Last week, I had a double latte with John Dinkel at Order & Chaos - Planit's clever employee accoutrement. Appropriately, the conversation started with the Disorder and Chaos in the local B2B space. After our B2B discussions, he shared his vision for his new company - DBD.
The conversation started with a little history. My scionist stewardship of The Daily Record (1983 to 1994) did not overlap with his one year stint in 2000 as advertising director. So we started with our close encounters with The Daily Record.
The Daily Record conversation veered to an arcane but sancrosanct to newspaper subject - public notice (ie. foreclosures). The foundation of The Daily Record is public notice - a dirty little secret. We were equally amazed that public notice had not migrated to the internet as the primary platform for due process.
The conversation moved to the demise of Smart CEO and recent relaunch. We agreed that the "pay to play" model is a slippery slope and building recurring revenue with professional service firms is problematic. We looked forward to seeing the Smarter CEO.
The next shift in the conversation was to digital - my domain since 1994. We acknowledged FANG's impact on local advertising. Facebook and Google now control the majority of the local digital space. Adding programmatic ie. retargeting added another wrinkle to the local digital landscape.
I shared my thoughts on the impact on LinkedIn on local B2B. Microsoft loves moats. The reason for the Microsoft acquisition was that LinkedIn was a platform on the edge of creating an impenetrable moat with 1 to 1 targeting, people marketing, content marketing, and tagging.
Before we talked about this vision for his company, I provided an quick overview of my local B2B iterations, pivots, and shifts. business. Most importantly, my recent introduction of guest interviewers such as Deb Tillet, Al Berkeley, and Guy Flynn.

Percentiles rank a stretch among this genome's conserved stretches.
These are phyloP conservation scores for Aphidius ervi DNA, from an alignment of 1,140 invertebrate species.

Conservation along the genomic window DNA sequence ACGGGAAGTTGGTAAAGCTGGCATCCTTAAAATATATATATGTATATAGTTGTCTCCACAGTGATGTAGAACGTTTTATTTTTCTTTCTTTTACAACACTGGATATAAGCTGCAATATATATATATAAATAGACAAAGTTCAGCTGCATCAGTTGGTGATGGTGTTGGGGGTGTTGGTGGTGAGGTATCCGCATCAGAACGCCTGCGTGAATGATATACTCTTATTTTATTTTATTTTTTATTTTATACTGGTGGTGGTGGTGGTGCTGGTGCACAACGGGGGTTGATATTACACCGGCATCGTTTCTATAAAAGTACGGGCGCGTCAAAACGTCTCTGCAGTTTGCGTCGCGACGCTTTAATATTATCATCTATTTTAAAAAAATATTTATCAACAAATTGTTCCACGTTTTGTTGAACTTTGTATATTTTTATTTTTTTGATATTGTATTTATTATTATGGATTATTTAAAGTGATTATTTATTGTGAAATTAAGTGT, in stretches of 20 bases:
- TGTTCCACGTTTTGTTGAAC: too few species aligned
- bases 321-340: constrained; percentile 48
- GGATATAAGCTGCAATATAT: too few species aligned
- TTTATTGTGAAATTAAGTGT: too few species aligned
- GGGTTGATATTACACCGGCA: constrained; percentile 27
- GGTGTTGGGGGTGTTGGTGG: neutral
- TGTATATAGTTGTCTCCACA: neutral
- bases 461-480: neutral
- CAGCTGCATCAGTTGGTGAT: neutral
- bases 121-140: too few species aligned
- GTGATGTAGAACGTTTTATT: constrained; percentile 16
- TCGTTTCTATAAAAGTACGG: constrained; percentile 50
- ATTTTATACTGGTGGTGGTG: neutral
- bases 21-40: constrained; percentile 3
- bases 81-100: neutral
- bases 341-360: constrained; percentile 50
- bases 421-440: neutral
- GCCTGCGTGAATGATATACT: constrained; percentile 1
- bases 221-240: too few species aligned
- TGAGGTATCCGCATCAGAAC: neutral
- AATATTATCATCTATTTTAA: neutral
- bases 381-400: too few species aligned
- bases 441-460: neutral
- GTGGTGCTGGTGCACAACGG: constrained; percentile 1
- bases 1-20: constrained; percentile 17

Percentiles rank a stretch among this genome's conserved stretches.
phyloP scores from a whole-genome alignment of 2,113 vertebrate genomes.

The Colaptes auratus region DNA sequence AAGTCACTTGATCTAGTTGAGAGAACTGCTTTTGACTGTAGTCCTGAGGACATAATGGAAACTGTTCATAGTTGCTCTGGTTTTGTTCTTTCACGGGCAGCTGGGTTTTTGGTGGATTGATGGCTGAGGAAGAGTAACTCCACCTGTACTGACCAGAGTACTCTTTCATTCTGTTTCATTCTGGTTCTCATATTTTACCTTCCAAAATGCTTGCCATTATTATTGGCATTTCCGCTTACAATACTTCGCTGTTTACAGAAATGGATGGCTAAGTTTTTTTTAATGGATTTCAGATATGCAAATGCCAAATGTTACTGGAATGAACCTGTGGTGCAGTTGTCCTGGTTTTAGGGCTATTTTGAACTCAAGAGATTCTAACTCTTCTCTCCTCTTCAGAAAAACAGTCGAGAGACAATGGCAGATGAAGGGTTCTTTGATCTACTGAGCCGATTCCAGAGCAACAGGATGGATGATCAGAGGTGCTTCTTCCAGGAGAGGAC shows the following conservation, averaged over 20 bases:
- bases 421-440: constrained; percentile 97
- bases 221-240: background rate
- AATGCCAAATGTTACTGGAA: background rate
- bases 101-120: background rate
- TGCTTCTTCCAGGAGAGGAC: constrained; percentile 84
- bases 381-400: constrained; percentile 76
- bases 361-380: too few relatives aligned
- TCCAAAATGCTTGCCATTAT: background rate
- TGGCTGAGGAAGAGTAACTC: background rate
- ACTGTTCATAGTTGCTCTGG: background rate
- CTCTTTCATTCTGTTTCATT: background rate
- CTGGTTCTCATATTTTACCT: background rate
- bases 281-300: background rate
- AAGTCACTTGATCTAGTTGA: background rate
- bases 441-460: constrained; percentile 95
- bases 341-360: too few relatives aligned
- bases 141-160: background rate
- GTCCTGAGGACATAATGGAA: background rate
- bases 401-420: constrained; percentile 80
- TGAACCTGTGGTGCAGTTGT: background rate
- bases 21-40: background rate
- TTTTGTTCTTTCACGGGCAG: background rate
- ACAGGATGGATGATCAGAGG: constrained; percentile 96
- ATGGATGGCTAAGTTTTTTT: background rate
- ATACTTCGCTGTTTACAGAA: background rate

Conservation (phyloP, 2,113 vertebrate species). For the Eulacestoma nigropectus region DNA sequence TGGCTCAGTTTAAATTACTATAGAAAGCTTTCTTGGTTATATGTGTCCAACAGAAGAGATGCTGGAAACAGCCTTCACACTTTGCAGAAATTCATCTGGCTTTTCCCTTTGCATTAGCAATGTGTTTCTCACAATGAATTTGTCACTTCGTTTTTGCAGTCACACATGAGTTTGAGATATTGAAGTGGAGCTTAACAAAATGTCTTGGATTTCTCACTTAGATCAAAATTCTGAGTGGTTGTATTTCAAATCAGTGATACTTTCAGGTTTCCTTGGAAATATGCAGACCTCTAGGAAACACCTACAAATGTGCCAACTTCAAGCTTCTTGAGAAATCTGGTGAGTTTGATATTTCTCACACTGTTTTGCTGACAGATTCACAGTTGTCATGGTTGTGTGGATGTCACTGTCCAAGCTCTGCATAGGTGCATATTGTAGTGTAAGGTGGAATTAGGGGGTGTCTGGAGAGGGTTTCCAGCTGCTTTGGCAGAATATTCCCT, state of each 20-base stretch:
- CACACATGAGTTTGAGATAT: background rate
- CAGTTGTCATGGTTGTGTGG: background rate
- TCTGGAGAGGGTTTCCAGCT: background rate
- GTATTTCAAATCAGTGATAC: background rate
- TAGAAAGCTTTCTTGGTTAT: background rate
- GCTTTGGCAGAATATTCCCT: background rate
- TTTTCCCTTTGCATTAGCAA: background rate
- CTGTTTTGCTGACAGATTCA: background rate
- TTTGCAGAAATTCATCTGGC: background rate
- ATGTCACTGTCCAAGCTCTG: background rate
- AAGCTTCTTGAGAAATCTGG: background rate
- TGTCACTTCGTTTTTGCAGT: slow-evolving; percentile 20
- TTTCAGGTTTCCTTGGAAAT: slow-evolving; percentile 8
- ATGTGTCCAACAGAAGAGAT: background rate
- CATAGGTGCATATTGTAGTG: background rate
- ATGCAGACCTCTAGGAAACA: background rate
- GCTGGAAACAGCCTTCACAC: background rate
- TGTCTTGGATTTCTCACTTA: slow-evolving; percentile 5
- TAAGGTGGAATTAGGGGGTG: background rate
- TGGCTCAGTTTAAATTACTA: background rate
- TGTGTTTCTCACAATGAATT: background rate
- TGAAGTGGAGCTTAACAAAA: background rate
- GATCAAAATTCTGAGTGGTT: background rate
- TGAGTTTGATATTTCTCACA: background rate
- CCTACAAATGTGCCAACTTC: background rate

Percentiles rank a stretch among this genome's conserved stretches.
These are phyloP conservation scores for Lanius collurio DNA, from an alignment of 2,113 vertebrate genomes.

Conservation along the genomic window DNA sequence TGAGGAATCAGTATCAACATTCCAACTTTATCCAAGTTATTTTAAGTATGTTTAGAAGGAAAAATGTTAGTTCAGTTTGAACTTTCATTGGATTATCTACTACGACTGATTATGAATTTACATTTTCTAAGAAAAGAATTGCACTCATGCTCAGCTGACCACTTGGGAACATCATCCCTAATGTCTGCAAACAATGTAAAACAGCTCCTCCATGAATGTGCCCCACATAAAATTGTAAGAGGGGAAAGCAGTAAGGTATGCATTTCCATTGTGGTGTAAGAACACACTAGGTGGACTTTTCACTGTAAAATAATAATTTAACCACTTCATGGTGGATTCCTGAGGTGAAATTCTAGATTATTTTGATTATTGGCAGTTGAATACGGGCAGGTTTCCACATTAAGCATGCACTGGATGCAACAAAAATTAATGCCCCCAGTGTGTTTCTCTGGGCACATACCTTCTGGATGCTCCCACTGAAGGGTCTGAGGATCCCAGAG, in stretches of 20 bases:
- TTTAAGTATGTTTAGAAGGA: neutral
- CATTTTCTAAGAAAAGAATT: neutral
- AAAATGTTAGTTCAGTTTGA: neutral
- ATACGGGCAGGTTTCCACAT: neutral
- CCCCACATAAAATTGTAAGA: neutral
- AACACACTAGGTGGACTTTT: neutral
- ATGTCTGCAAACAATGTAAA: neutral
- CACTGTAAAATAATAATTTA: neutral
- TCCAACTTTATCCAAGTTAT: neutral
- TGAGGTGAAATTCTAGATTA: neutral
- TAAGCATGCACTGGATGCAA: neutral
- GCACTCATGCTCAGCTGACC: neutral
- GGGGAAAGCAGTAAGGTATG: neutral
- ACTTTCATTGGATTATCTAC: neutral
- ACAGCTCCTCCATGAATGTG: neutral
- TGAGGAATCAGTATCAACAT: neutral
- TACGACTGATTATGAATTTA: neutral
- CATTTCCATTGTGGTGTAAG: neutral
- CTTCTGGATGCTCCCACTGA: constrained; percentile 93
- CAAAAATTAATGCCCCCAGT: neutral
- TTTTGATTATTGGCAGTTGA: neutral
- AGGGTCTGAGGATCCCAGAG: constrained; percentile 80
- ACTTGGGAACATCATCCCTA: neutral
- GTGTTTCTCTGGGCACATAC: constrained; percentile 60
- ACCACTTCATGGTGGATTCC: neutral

I suggested that he should interview Rhonda Pringle, his successor publisher at the Baltimore Business Journal. He laughed.
So now it was time to learn more about his reasons for leaving the BBJ and launching DBD, his business development company.
Here are John's thoughts....
So, when Edwin and I were having that cup of coffee at Order & Chaos, talking about the news industry, where digital media is heading and our past, he asked me about my new company and why I decided to leave the BBJ.
DBD (Dinkel Business Development) was created on the foundation that I love to help other people grow personally and professionally. The BBJ is a great product and houses the most talented (and fun) team I’ve ever worked with. While I was there, my biggest thrill was the opportunity to use my experience to help my team grow, whether it was opening a door, developing a creative idea or helping to close a deal; it made my day. Now, with DBD I get to use my experience to help my clients grow their businesses and I can’t tell you how excited I am.
I was out with a colleague this week and we were both talking about why we left the companies we were working for and it simply boiled down to sometimes you have to take chances in life. My role at the BBJ was fun and I feel fortunate that I was able to meet so many entrepreneurs, innovators and all-around cool people but I always yearned to start my own company and the timing was right for many reasons.
I chose to concentrate my company on business development planning, strategy and accountability because I’ve been doing this for over 25 years and no matter what size your company is, business development is a high priority. However, not every business owner or CEO is an expert and on something as critical as filling your sales pipeline, sometimes it makes sense to get some outside perspective, advice and accountability and that’s where I come in.